Consumer Sentiment Rose 1.0% to 81.2 in Early October
Ann Arbor, MI, October 16, 2020-Consumer sentiment rose 1.0% to 81.2 in early October, according to preliminary results from the University of Michigan Survey of Consumers.
This represents a 15% decline year over year.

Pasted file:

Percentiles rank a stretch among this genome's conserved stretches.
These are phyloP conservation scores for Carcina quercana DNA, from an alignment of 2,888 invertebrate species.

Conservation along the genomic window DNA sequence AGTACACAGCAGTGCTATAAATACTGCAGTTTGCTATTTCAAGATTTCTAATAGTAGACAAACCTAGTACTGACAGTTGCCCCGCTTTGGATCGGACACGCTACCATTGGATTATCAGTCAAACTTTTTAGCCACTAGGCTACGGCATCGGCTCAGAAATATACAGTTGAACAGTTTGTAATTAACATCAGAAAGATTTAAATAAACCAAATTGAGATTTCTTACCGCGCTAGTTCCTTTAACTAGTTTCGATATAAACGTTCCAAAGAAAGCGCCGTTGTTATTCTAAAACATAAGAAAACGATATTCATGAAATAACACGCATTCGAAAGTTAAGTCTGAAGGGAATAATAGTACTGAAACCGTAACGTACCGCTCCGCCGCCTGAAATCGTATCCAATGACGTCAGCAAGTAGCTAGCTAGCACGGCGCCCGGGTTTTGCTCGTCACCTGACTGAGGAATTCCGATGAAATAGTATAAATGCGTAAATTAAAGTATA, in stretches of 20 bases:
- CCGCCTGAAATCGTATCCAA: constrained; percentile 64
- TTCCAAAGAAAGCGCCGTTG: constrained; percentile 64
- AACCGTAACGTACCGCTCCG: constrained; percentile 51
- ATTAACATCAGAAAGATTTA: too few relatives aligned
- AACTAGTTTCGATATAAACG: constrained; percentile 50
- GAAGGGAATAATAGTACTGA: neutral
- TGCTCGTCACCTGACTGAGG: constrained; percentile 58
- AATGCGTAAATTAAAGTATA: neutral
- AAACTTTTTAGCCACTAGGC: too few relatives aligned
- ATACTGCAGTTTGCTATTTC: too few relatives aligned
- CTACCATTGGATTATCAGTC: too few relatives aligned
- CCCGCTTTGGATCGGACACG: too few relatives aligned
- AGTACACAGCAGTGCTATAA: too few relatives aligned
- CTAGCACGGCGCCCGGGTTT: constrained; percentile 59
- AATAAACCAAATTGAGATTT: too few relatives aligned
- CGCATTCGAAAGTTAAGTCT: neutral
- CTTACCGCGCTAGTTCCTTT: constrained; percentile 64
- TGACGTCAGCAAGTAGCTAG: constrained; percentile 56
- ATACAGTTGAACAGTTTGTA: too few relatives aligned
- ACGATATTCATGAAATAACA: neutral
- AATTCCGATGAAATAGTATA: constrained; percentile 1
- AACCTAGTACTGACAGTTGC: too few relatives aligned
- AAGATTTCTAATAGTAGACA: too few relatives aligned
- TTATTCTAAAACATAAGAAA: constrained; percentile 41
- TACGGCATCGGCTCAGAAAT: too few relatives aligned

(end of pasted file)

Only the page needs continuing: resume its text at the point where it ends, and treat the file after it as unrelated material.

“Slowing employment growth, the resurgence in covid-19 infections, and the absence of additional federal relief payments prompted consumers to become more concerned about the current economic conditions,” says Survey of Consumers chief economist Richard Curtin. “Those concerns were largely offset by continued small gains in economic prospects for the year ahead. The Current Conditions Index recorded its second small reversal, the first being in June, but even at its best, it has never come close to its December peak, being still down by 26.5%. The Expectations Index, despite the recent gain, is still down by 14.4% from its February peak. How much has the presidential electioneering influenced this twist in consumer sentiment? Consumers were not asked whom they will or had voted for or their preference, but who they expected to win the election to determine the election's potential influence on economic expectations. Among all consumers, Biden's advantage in early October grew to 7 from 1 percentage point in the July to September surveys. While self-identified Democrats and Republicans heavily favored the candidate from their own party, that proportion grew by 8 points among Democrats and shrunk by 5 percentage points among Republicans. Most elections are decided by those who are non-aligned with either party; the views of Independents remained unchanged and nearly equal, giving Trump a slight advantage of 2 or 3 points. When the difference in the Expectations Index was calculated by party identification, Trump still held an advantage over Biden with some interesting twists: Trump's advantage on the Expectations Index greatly narrowed among Republicans (from 31.1 in July to September to 13.9 in October) and only a slight narrowing among Democrats (from 4.0 to 1.6), but it widened among Independents (from 20.9 to 24.4).”